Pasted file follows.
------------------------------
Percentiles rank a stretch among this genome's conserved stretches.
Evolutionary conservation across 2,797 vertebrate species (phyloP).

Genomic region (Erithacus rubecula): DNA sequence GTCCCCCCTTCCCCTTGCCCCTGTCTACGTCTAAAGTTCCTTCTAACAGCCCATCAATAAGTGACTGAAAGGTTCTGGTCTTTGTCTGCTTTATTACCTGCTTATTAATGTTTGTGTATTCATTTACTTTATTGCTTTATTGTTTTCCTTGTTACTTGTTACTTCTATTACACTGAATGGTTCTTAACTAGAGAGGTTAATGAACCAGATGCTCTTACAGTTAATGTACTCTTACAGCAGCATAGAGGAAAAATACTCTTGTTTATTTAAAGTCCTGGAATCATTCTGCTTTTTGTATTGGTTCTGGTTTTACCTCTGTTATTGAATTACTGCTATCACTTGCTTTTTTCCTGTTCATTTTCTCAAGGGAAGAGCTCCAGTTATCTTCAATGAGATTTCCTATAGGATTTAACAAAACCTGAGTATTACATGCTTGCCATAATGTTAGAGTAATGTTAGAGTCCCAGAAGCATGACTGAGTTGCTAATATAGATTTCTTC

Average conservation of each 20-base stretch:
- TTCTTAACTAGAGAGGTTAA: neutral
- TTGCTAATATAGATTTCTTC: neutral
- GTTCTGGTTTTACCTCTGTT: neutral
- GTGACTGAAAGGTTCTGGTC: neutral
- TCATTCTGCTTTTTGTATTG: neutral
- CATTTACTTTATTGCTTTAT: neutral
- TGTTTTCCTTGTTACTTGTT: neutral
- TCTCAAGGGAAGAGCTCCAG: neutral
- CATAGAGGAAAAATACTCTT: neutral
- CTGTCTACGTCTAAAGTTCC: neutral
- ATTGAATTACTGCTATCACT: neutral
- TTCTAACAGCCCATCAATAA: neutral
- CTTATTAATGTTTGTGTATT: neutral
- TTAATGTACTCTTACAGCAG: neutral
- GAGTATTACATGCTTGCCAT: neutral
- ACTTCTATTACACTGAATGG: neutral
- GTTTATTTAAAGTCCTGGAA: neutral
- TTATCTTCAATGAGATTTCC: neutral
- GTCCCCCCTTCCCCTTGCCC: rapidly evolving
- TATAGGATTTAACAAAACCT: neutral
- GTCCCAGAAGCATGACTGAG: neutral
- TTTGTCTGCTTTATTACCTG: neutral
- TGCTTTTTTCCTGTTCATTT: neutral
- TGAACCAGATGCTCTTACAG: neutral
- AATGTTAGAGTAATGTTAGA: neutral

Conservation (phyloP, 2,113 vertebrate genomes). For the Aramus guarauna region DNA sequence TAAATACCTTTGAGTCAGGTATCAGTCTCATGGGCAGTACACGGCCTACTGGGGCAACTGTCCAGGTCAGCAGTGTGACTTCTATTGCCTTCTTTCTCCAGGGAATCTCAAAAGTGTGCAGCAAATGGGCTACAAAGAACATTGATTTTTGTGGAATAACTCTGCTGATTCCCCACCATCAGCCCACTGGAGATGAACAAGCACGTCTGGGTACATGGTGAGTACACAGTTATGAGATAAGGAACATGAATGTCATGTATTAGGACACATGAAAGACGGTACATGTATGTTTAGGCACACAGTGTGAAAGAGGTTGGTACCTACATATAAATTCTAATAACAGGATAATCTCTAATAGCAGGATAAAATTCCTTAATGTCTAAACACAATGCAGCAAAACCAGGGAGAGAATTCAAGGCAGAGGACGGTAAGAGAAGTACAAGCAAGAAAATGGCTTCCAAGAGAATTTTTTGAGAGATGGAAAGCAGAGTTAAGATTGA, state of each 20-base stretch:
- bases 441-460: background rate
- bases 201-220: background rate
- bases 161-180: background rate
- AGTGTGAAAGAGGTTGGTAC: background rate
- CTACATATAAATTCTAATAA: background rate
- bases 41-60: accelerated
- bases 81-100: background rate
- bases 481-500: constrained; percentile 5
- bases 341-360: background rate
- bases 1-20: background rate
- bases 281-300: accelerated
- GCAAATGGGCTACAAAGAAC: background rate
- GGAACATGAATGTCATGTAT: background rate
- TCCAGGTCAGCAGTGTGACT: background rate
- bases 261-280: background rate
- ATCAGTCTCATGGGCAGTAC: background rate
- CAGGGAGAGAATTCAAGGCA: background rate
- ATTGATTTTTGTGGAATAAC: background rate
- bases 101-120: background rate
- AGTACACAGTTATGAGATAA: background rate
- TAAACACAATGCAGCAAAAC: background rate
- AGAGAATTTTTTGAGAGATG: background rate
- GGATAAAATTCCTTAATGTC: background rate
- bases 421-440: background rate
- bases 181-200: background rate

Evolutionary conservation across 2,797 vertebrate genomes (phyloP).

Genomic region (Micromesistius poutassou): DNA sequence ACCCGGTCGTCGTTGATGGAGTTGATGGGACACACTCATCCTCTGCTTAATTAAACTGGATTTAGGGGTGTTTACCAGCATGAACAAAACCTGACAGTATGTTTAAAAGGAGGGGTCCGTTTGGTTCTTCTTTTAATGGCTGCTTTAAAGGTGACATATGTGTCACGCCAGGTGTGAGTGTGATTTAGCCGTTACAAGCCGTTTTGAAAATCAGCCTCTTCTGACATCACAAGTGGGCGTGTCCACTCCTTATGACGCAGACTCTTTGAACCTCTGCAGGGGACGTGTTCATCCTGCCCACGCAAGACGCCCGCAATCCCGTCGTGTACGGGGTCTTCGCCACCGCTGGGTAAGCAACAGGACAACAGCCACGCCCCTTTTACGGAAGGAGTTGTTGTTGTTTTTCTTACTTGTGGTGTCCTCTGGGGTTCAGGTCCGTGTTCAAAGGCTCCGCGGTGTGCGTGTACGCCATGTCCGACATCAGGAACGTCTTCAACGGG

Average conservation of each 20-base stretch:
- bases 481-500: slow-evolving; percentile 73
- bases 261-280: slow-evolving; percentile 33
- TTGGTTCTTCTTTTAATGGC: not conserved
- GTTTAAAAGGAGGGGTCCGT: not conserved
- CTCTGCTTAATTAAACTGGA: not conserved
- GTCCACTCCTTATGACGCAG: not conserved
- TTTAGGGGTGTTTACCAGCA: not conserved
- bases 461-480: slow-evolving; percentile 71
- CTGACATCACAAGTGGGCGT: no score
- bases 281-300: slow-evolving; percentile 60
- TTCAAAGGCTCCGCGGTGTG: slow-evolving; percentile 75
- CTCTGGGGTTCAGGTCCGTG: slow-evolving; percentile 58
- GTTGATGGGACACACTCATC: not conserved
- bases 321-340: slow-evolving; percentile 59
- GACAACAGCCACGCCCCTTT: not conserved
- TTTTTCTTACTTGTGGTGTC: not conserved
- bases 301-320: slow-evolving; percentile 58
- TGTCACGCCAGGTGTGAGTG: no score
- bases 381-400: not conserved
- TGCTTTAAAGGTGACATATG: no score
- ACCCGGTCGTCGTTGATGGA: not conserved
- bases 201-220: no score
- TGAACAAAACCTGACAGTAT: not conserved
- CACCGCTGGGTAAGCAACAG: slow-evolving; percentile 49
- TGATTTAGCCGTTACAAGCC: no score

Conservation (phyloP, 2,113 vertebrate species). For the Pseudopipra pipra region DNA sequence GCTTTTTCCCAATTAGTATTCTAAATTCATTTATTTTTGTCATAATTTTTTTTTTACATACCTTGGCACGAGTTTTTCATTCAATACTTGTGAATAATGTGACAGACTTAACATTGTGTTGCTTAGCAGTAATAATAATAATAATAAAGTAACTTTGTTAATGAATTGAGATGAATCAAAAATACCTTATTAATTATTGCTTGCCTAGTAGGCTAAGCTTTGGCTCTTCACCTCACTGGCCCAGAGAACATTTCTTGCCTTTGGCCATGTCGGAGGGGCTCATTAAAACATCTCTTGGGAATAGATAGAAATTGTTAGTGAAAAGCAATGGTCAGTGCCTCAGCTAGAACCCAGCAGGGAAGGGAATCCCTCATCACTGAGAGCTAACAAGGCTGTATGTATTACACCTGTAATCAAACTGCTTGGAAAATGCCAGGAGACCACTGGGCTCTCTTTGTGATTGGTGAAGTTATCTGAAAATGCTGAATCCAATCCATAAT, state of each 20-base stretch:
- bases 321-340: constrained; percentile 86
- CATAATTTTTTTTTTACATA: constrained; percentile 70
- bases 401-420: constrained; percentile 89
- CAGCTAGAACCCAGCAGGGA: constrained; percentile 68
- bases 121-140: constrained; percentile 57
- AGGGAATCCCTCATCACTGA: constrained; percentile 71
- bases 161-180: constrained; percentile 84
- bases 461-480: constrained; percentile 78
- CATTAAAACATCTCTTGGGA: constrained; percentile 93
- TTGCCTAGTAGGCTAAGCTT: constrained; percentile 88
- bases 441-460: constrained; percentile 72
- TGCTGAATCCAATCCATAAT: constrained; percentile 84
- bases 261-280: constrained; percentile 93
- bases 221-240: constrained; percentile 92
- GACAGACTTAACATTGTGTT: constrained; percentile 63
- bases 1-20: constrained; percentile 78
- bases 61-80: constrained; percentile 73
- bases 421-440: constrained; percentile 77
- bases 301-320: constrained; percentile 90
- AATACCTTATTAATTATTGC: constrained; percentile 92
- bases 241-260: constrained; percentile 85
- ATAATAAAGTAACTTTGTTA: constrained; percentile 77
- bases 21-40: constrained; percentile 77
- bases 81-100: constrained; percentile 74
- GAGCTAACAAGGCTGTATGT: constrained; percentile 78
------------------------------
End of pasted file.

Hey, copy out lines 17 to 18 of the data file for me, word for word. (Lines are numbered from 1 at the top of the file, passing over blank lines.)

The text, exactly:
- CTTATTAATGTTTGTGTATT: neutral
- TTAATGTACTCTTACAGCAG: neutral